5 Essential Tips to Keep Your Fossils Safe

o you keep fossils safe

As a seasoned paleontological travel writer, I’ve witnessed firsthand the excitement of discovering a fossil and the dismay when one is damaged. To keep these precious time capsules intact, here are five essential tips for fossil enthusiasts to ensure their finds remain in pristine condition.

1. Proper Handling

Two Megalodon Shark Teeth; Uncleaned Gemination VS. Cleaned Tooth

When you first lay eyes on a fossil, the urge to pick it up can be overwhelming, but patience is key. Always support a fossil from the base, and avoid grasping delicate structures. Imagine you’re cradling a piece of ancient history in your hands—because you are!

I once saw a fellow enthusiast hoist a fragile ammonite by its siphuncle (that’s the tube-like structure), and it snapped right off. A heartbreak that could’ve been avoided with proper handling. Use both hands and if it’s too large, consider stabilizing it before moving.

2. Ideal Storage Conditions

Think of fossils as your great-grandparents: they prefer a stable, comfortable environment. Fluctuations in temperature and humidity are their enemies. Store your fossils in a cool, dry place, away from direct sunlight. I’ve kept my trilobite collection in a climate-controlled room, and they’ve been in great shape for years.

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Cabinets with padded drawers are excellent for smaller specimens, while larger fossils might need customized shelving. Remember, the goal is to mimic the stable conditions of their long-term underground resting places.

3. Protective Wrapping Techniques

fossil Ataxioceras genuinum ammonite from Upper Palatinate, Germany isolated on white background

It’s like wrapping a present that’s not to be opened for another million years. Use acid-free tissue paper or foam to cushion your fossil. For extra protection, especially during transport, bubble wrap is your best friend (just make sure the bubbles face outward).

One of my most treasured fossils, a delicate fern imprint, is snugly secured in layers of foam—it survived a bumpy ride across the country without a single crack. Use tape sparingly and never directly on the fossil; it’s a nightmare to remove.

4. Avoiding Environmental Hazards

Environmental hazards are the ninjas of the fossil world—silent but deadly. Keep your fossils away from high-traffic areas where they could be knocked over. Also, be wary of pets and children; their curiosity knows no bounds.

I learned this the hard way when my cat decided a fossilized fish was its new scratching post. Additionally, avoid placing fossils near windows or plants where moisture can seep in, and keep food and drinks at a distance.

5. Regular Maintenance Checks

grey rare trilobite fossils found paleontology mineral exoskeleton expedition

Just like you’d check on a sleeping baby, periodically inspect your fossils for any signs of wear or damage. Dust them gently with a soft brush, and if you notice any changes, take action promptly. It’s also a good idea to document the condition of your fossils regularly.

I keep a logbook with photos and notes on each piece’s status. This way, if there’s any damage, I can track when it might have occurred and take steps to prevent further issues.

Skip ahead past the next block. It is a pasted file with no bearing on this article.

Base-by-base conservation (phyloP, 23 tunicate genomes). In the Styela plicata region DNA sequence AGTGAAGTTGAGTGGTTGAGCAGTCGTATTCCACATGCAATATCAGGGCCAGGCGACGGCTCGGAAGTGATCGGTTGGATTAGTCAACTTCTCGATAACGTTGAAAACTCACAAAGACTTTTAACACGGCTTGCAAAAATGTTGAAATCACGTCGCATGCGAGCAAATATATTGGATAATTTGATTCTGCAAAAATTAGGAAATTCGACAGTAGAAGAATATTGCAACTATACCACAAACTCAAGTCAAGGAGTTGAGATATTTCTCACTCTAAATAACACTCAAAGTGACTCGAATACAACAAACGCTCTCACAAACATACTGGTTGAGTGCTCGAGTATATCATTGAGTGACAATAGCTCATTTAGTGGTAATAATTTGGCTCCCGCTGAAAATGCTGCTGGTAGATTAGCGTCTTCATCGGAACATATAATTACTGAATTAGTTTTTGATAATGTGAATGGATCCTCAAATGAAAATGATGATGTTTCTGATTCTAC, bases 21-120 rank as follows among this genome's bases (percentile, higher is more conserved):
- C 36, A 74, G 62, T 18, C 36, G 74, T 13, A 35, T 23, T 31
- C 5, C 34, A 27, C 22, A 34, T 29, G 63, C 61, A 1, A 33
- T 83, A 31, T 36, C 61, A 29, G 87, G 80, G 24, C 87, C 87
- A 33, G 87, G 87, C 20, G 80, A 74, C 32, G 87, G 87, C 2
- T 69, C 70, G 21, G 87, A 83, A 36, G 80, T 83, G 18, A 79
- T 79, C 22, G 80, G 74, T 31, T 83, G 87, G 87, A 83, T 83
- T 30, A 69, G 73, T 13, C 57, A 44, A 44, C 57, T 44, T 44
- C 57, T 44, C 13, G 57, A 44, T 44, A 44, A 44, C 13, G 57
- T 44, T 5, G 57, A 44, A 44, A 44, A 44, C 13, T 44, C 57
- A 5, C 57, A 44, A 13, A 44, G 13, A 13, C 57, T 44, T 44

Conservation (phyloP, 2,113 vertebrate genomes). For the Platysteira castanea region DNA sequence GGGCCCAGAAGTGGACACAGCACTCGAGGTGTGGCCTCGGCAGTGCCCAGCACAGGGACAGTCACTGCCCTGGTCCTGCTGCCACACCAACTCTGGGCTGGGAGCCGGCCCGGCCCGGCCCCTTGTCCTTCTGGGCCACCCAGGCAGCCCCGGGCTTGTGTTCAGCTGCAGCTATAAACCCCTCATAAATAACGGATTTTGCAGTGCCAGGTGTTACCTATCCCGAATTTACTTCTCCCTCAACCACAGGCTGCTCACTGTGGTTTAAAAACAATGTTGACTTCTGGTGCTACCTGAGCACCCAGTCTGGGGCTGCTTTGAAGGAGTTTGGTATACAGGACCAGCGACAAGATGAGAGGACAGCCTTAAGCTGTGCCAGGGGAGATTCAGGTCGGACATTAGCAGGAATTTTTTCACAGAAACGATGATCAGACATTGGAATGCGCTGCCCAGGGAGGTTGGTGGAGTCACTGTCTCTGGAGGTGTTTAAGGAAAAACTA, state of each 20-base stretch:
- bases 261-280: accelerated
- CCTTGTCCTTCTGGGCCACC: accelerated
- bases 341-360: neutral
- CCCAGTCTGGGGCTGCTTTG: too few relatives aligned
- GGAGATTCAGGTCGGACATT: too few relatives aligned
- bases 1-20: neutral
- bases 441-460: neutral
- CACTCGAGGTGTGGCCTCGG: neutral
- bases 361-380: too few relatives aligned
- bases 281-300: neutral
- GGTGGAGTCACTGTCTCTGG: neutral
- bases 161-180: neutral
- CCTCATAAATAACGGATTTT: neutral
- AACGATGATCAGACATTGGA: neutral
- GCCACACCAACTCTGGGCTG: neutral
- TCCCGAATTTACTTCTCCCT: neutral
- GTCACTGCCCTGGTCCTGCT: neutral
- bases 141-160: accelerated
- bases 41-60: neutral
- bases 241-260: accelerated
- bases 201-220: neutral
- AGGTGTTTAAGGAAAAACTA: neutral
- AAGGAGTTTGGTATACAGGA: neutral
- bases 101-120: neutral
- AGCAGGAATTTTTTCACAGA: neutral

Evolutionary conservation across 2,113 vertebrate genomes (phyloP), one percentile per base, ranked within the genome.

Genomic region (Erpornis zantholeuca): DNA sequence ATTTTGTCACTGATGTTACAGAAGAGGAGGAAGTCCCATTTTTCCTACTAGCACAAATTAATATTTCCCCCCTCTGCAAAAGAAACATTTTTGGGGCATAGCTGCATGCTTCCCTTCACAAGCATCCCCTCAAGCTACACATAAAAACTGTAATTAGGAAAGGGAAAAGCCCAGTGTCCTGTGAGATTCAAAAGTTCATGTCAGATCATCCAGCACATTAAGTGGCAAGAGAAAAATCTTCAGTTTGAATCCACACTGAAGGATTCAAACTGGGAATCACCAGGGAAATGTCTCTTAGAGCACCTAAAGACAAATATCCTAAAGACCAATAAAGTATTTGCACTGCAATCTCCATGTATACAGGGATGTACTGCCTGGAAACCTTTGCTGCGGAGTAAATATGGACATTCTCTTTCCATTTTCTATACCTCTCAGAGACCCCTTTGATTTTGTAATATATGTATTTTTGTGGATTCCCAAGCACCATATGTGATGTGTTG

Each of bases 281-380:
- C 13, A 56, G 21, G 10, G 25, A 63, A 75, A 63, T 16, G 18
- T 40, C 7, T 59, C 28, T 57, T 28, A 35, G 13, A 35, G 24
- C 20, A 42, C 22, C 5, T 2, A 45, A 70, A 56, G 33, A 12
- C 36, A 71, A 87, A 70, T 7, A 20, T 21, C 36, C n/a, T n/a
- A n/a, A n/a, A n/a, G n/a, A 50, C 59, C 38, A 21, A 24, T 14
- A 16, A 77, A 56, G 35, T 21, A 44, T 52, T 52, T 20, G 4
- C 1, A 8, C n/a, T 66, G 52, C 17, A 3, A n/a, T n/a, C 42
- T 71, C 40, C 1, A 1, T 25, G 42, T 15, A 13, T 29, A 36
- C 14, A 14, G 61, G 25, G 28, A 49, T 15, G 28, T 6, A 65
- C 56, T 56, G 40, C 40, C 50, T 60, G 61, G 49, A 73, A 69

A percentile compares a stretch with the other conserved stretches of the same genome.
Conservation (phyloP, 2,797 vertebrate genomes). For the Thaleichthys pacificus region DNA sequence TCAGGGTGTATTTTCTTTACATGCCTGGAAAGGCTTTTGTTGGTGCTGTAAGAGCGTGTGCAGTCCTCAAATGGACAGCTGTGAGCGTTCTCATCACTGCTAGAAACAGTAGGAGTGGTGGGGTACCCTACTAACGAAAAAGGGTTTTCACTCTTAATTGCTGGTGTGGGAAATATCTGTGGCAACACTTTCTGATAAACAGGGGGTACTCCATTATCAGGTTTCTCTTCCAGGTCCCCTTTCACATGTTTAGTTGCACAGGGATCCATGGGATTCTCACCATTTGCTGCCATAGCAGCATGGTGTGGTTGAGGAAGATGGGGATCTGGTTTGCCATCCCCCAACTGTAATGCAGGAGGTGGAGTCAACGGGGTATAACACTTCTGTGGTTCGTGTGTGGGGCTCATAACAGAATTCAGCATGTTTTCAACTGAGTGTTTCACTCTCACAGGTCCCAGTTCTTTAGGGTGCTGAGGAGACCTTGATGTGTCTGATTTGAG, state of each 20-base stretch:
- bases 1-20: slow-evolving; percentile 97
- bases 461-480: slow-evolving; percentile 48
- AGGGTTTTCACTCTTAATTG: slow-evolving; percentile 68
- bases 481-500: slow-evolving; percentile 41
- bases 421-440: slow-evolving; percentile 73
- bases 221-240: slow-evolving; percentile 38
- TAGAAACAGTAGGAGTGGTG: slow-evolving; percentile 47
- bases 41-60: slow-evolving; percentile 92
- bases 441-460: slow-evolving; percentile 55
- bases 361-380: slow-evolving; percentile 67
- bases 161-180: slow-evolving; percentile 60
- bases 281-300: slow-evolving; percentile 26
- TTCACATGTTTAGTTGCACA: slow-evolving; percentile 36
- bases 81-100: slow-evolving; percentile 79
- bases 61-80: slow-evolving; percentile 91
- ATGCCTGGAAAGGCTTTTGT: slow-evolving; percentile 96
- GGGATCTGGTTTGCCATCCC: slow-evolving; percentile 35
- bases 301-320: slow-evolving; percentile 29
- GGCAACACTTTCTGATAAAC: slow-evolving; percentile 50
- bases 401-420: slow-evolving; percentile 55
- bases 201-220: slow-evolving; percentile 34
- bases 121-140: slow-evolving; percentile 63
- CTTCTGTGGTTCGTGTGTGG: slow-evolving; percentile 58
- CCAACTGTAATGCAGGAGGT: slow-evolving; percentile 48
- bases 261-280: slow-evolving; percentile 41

Handling Tools and Equipment

When handling fossils, use the right tools for the job. Soft brushes and padded tweezers can be lifesavers for delicate work. Remember, the less you touch the fossil with your bare hands, the better.

Oils and acids from our skin can slowly degrade the surface. I always have a pair of soft gloves on hand (pun intended) for those times when I must touch a specimen.

Monitoring Humidity and Temperature

Keep a close eye on the humidity and temperature where you store your fossils. Hygrometers and thermometers are inexpensive and vital for monitoring conditions. Too much moisture can lead to mold growth, while excessive dryness can cause cracking.

Ideally, aim for a relative humidity of around 40-50% and stable temperatures. It’s not just about preservation; it’s about creating a sanctuary for your ancient treasures.

Wrapping Materials and Methods

The right wrapping materials can mean the difference between preservation and disaster. Acid-free paper, archival tissue, and polyethylene bags are all excellent choices. For bulkier items, consider custom foam inserts that contour to the fossil’s shape.

Always label wrapped fossils clearly—you don’t want to play a guessing game later on. And when in doubt, wrap it a bit more snugly; it’s better to be safe than sorry.

Identifying Potential Risks

Awareness is your best defense against potential risks. Regularly assess your storage area for any changes or dangers. Look out for signs of pests, water damage, or structural issues in shelving or cabinets. If you’re displaying fossils, make sure the mounts or stands are stable and made of materials that won’t react chemically with the specimens. It’s all about preemptive care.

Scheduling and Documenting Care

Set up a schedule for regular maintenance and stick to it. Consistency is key to keeping your fossils safe. Document each maintenance session, noting any changes or treatments applied.

This record can be invaluable, especially if you loan out specimens for study or exhibit. It’s also a great way to relive the history of your collection and remember some of the adventures you’ve had along the way.

Caring for fossils is a labor of love, a commitment to preserving the echoes of ancient life. By following these tips, you’re not just safeguarding your collection; you’re ensuring that these windows into the past remain clear for future generations to gaze through and wonder.

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